Actually, MS extended the standard in a way that didn't break
interoperability with other platforms without the extension. I'm no
apologist for MS, but they took a bum rap on this one.

Their extensions pertained only to windows. The existance of the additional
information in no way made them incompatible with any other implementation
of the standard. Other implementations could not use the extensions, but
there presence did not cause anyone to break. Since the extensions were
related to a widows UID and GUID the information would not be useful on
non-Windows systems anyway.

Patrick Botz
Senior Technical Staff Member
eServer Security Architect
(507) 253-0917, T/L 553-0917
email: botz@xxxxxxxxxx



                                                                           
             James Rich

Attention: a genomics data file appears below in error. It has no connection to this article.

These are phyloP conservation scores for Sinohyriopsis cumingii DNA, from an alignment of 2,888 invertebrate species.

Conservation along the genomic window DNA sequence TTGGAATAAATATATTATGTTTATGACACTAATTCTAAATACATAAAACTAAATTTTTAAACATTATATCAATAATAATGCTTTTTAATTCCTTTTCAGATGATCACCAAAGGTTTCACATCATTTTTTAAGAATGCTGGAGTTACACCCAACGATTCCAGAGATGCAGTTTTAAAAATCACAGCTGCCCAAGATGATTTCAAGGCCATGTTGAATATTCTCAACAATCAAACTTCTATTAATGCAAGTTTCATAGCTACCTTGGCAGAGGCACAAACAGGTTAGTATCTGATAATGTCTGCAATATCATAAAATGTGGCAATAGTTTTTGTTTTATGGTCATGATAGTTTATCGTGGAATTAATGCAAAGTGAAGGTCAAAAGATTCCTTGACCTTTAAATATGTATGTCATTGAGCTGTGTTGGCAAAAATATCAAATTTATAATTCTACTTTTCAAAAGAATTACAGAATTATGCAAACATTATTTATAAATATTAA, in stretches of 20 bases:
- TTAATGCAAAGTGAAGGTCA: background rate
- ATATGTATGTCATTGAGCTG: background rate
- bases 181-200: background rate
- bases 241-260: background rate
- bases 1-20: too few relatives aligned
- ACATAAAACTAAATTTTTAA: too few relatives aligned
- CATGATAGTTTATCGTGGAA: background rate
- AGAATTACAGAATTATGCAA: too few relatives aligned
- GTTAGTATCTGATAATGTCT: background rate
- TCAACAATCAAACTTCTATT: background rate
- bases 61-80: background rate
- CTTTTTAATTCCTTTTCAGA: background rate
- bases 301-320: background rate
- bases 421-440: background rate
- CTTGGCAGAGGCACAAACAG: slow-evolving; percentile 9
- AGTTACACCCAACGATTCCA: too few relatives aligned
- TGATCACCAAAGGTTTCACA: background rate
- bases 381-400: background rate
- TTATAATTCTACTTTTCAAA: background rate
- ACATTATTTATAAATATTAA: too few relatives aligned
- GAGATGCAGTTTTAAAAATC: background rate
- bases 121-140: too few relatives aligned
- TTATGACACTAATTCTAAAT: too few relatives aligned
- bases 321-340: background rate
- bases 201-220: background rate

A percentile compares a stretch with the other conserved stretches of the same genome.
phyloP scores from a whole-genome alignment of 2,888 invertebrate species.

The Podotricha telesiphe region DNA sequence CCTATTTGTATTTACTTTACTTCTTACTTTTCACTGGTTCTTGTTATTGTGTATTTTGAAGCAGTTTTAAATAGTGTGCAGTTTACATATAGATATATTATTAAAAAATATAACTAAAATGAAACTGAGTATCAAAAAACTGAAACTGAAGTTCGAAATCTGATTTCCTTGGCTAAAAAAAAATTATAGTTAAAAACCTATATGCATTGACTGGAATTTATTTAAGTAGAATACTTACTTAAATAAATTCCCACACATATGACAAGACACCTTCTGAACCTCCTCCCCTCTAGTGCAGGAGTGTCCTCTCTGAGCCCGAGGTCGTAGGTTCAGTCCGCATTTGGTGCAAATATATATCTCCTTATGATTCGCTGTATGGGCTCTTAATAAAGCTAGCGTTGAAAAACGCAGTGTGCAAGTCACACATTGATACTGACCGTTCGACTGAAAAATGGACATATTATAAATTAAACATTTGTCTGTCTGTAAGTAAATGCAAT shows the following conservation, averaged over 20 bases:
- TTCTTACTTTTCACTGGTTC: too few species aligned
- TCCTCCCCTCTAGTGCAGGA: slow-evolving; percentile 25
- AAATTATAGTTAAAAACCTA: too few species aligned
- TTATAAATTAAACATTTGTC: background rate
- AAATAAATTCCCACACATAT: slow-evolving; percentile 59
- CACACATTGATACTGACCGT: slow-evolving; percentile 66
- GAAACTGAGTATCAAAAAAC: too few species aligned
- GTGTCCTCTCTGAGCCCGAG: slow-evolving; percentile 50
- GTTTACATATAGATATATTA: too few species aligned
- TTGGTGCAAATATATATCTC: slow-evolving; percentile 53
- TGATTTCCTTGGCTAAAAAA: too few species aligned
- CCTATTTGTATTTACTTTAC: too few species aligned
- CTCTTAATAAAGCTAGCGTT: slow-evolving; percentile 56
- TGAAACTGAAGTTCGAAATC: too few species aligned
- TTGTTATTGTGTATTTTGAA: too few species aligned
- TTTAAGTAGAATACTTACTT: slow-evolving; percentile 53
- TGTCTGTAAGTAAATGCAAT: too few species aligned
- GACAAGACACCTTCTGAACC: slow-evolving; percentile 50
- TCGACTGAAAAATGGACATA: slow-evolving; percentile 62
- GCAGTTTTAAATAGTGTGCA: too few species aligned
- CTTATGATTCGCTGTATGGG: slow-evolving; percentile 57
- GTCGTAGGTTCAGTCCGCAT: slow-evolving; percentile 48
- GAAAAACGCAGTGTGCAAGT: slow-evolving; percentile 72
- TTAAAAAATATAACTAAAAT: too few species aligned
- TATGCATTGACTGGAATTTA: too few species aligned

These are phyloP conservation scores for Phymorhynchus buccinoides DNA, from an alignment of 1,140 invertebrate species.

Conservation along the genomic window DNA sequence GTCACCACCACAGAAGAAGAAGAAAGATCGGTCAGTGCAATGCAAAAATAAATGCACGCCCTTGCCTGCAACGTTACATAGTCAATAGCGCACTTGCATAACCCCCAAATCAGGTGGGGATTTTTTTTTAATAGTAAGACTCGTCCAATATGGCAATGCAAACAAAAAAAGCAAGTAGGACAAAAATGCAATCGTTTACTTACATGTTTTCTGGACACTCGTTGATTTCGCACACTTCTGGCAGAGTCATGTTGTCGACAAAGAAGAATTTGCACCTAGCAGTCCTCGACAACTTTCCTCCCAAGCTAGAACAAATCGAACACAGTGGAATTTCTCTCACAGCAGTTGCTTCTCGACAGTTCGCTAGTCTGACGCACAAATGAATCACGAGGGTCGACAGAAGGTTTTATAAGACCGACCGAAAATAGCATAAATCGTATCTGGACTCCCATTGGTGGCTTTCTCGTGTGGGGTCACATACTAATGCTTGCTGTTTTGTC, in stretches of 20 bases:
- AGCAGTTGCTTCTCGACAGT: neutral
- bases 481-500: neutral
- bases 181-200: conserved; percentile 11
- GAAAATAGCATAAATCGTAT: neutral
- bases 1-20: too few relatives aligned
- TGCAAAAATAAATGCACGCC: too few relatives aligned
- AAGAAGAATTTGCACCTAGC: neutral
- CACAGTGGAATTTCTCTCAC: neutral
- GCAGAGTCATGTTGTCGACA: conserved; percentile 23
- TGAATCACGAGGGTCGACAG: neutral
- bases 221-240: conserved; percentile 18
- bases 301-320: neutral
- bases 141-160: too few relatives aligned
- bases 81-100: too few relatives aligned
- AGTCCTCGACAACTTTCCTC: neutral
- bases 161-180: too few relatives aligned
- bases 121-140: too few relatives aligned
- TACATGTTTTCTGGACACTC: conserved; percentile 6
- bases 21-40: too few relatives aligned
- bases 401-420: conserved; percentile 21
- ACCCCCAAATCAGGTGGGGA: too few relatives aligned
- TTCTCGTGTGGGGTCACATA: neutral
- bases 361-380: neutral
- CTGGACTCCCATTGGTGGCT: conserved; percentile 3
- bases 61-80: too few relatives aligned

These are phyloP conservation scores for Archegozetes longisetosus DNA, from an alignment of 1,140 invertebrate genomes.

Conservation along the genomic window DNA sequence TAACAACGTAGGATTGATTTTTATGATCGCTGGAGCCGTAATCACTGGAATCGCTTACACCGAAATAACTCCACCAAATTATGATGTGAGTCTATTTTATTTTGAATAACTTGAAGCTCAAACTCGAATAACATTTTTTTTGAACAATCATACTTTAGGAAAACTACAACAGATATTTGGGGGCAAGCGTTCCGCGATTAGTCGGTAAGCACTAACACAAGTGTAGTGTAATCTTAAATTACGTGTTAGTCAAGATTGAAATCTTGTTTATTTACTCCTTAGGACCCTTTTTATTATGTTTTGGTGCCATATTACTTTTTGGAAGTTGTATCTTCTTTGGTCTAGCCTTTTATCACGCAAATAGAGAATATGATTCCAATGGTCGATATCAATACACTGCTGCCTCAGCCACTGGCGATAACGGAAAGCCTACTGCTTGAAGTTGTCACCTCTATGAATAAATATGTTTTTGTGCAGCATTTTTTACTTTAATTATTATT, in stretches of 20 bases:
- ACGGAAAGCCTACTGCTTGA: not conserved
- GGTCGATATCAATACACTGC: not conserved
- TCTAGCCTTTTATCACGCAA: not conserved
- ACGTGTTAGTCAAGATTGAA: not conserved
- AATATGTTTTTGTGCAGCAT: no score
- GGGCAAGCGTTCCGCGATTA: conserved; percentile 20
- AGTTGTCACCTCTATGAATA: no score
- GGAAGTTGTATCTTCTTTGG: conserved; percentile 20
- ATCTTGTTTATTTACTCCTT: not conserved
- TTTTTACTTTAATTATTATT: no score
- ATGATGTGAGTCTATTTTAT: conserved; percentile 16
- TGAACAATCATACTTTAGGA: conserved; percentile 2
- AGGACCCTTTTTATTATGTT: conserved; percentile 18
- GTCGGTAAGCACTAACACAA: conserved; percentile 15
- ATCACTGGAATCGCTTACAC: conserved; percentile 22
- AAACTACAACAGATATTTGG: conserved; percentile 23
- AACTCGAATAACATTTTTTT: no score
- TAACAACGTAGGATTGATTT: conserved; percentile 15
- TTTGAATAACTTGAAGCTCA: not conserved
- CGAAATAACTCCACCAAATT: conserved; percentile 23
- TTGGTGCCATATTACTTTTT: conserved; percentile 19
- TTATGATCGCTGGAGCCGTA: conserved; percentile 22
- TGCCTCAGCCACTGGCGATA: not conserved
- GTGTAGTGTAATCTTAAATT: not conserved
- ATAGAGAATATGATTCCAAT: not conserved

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On Fri, 19 Mar 2004, jt wrote:

> | (which for windows 2k/3k domains is
> | something called Kerberos)
>
> Huh...  And I thought Kerberos was IBM tech.  I mean, I gather it's some
> kind-a semi-standard, but somehow I thought it mainly came outta IBM
labs.
> No matter, other than I saw it is used in MS Passport, which is something
> I'm Extremely leary of.

As already pointed out, Kerberos is a standard and was developed at MIT.
When Microsoft adopted it, they (in usual MS fashion) broke the standard
in such a way that MS products could only communicate with other MS
products.  Needless to say this made a lot of people really mad.  I
believe that later MS fixed their broken implementation but I'm not sure.

James Rich






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